This week, in our first web-only installment, the Hounds recommend two touring music acts (one synthy and the other homey) and a lyric look at identity during the Dust Bowl era.
Musician Matt Latterell recommends Future Bible Heroes:
“Why Future Bible Heroes?” It’s a question that I can’t be the only music geek to ever have wondered over the years. For the casual listener, I would imagine FBH and The Magnetic Fields must be indiscernible. Both feature songs and vocals from The Magnetic Fields’ Stephin Merritt and Claudia Gonson, and widely utilize new wave synths. After hearing Future Bible Heroes’ new record, Partygoing, I am relieved to stop asking the question and just dig it.
The actual distinction lies with FBH arranger, Chris Ewen. While his new wave dance beats and tightly programmed synths (think Kraftwerk, not Yeezus) are not foreign turf for Merritt, Ewen does sell it. In fact, after The Magnetic Field’s previous release “Love At The Bottom Of The Sea,” with its grotesque, absurdist, claustrophobic cacophony, Partygoing is a breath of fresh air. The record sounds like a secret summertime party in some teenager’s imagined 1980s. Lyrically, the album is Merritt’s most lighthearted offering since 2004’s i. My personal favorite track is the anthemic “All I Care About Is You,” which sadly missed the opportunity to appear on a John Hughes soundtrack by about 25 years.
Their Partygoing tour brings FBH to the Cedar Cultural Center on Tuesday, July 16th. Most of them at least. Merritt has been kept off this tour due to continued ear sensitivity issues. On this round, after years in Merritt’s corner, I’m excited to see Claudia Gonson carry the torch in his absence.
Minneapolis, I know how you dig your synth-pop, so check this one out. I think it’s going to be a really unique and memorable show. A Baltimore band called Luxury Liners is opening, as well as DJ Jake Rudh.
Actor Kathryn Fumie endorses Savage Umbrella’s “Rain Follows the Plow“:
I think people should be excited for Savage Umbrella’s new original show, Rain Follows the Plow, currently playing at the Playwright’s Center through July 20. The script was written by Rachel Nelson, a brilliant rising playwright, who is active in supporting women in playwrighting and other aspects of theater production.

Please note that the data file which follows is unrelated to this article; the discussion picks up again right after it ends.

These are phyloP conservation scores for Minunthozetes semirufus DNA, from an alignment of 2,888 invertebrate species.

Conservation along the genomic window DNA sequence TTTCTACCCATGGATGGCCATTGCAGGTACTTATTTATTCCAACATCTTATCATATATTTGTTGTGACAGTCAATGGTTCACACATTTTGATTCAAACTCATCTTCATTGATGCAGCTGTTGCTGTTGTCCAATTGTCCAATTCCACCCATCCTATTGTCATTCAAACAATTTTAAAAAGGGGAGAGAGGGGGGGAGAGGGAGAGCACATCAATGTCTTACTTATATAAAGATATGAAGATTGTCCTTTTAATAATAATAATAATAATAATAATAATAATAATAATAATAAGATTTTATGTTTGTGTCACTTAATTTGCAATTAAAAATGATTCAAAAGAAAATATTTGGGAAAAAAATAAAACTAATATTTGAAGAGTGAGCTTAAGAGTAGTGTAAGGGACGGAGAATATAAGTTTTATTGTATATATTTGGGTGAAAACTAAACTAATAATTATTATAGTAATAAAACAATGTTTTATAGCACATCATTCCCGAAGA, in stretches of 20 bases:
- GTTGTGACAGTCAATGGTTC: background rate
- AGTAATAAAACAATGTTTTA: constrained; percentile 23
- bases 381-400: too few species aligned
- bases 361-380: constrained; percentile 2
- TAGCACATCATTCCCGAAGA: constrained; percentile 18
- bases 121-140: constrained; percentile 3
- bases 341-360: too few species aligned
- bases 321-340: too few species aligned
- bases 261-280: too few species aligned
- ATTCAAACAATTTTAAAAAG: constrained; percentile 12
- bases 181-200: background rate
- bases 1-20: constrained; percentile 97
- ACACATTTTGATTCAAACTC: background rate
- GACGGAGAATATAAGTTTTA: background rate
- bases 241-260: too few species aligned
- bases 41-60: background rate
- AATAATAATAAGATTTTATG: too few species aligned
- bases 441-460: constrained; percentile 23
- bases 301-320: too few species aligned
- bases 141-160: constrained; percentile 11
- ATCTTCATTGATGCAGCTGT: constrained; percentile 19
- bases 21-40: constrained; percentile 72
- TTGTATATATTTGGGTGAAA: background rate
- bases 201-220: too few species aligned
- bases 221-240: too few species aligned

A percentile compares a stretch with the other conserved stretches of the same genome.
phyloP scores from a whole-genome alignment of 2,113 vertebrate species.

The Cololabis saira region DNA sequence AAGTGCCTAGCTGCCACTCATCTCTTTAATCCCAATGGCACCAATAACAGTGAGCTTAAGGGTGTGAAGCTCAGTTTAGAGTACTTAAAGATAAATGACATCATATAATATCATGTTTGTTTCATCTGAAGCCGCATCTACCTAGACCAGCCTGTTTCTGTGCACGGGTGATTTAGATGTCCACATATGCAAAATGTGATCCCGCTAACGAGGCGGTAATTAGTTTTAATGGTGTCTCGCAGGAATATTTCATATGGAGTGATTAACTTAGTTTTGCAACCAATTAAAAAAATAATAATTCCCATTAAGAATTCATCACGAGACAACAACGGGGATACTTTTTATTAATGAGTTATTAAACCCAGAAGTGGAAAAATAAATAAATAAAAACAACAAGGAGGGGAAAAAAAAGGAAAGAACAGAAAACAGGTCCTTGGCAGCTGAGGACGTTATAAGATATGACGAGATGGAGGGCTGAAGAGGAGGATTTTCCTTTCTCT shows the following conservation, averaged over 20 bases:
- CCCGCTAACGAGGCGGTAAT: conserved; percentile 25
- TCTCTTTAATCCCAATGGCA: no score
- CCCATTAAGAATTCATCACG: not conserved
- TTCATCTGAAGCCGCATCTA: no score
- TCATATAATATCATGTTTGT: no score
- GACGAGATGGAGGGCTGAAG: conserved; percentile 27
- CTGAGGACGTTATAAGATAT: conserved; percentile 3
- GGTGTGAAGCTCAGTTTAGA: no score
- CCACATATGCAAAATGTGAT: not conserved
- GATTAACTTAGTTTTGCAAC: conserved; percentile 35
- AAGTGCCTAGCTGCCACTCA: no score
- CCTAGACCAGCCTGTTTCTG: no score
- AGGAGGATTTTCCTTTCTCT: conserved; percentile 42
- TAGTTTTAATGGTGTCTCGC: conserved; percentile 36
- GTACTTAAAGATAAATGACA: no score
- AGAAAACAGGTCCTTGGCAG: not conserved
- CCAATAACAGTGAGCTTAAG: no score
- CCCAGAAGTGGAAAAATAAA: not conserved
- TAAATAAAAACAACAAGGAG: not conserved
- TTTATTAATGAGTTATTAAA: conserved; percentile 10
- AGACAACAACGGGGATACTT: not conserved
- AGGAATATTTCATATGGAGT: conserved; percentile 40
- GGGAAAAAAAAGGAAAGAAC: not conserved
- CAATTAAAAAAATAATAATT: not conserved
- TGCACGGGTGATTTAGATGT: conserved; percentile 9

Not only does Savage Umbrella have a history of creating new and dynamic work, they are proving to be a staying force in the Twin Cities. Rain Follows the Plow is on my list of Must See’s because it explores the subject of Manifest Destiny and the Dust Bowl era. I consider myself a bit of a Presidential-history nerd, and some of my favorite presidents were essential in (and even obsessed with) taming the Wild West. It is an intriguing time in American history that is not visited very often.
Much as America was defining its identity, power, and space during that era, Rachel Nelson shows us characters struggling to find who they are and how they fit into their time. Two couples in two different places delve into questions of “Who am I? Am I my body? Am I where I live? Am I defined by the people who love me?” The characters dialogue is realistic yet poetic, with touches of fancy from impressive set design and use of light.
The title Rain Follows the Plow captures the theme of the show – the idea that if everyone plows the dry fields, it will trigger moisture to escape, clouds to form and rain to finally fall. From stones and dust to rain and life. An idea so hopeful and yet strikes me as hopelessly desperate. With an impressive ensemble cast and Rachel Nelson’s solid script, Savage Umbrella is setting us up for something thoughtful and touching, and definitely worthy of being on everyone’s list.
Painter and educator Laura Frykman is a fan of the Savoy Family Cajun Band (she is also a longtime Cajun dancer and sometimes fiddler):
The Savoy Cajun Family Band — some of the most widely known and accomplished Cajun musicians on the planet — will be playing this Friday, July 12 at the Mpls. Eagles #34, from 7:30 p.m. – 12:30 a.m. Marc and Ann and their grown sons Joel and Wilson have played together for decades. They’ve won awards, published the definitive book of Cajun traditional tunes, been featured on PBS, and between them have three or four active bands. Best of all, their music together is tight, joyful, and very danceable!
This is truly a rare treat. Last time they came up to Minnesota — years ago — we scared them away with a November snowstorm. This time I hope we show them a great time so they make a habit of it! You’ll find the dance steps are easy, the scene laid back and friendly, and they offer free lessons at 7:30 p.m. with local instructor Maureen McCort. If we’re lucky, Ann will also share a few stories about Louisiana culture. The club has a full bar and plenty of room to relax between dancing.
Art Hounds will be back on the radio in September — until then, stop by State of the Arts every Thursday for recommendations from our devoted Hounds.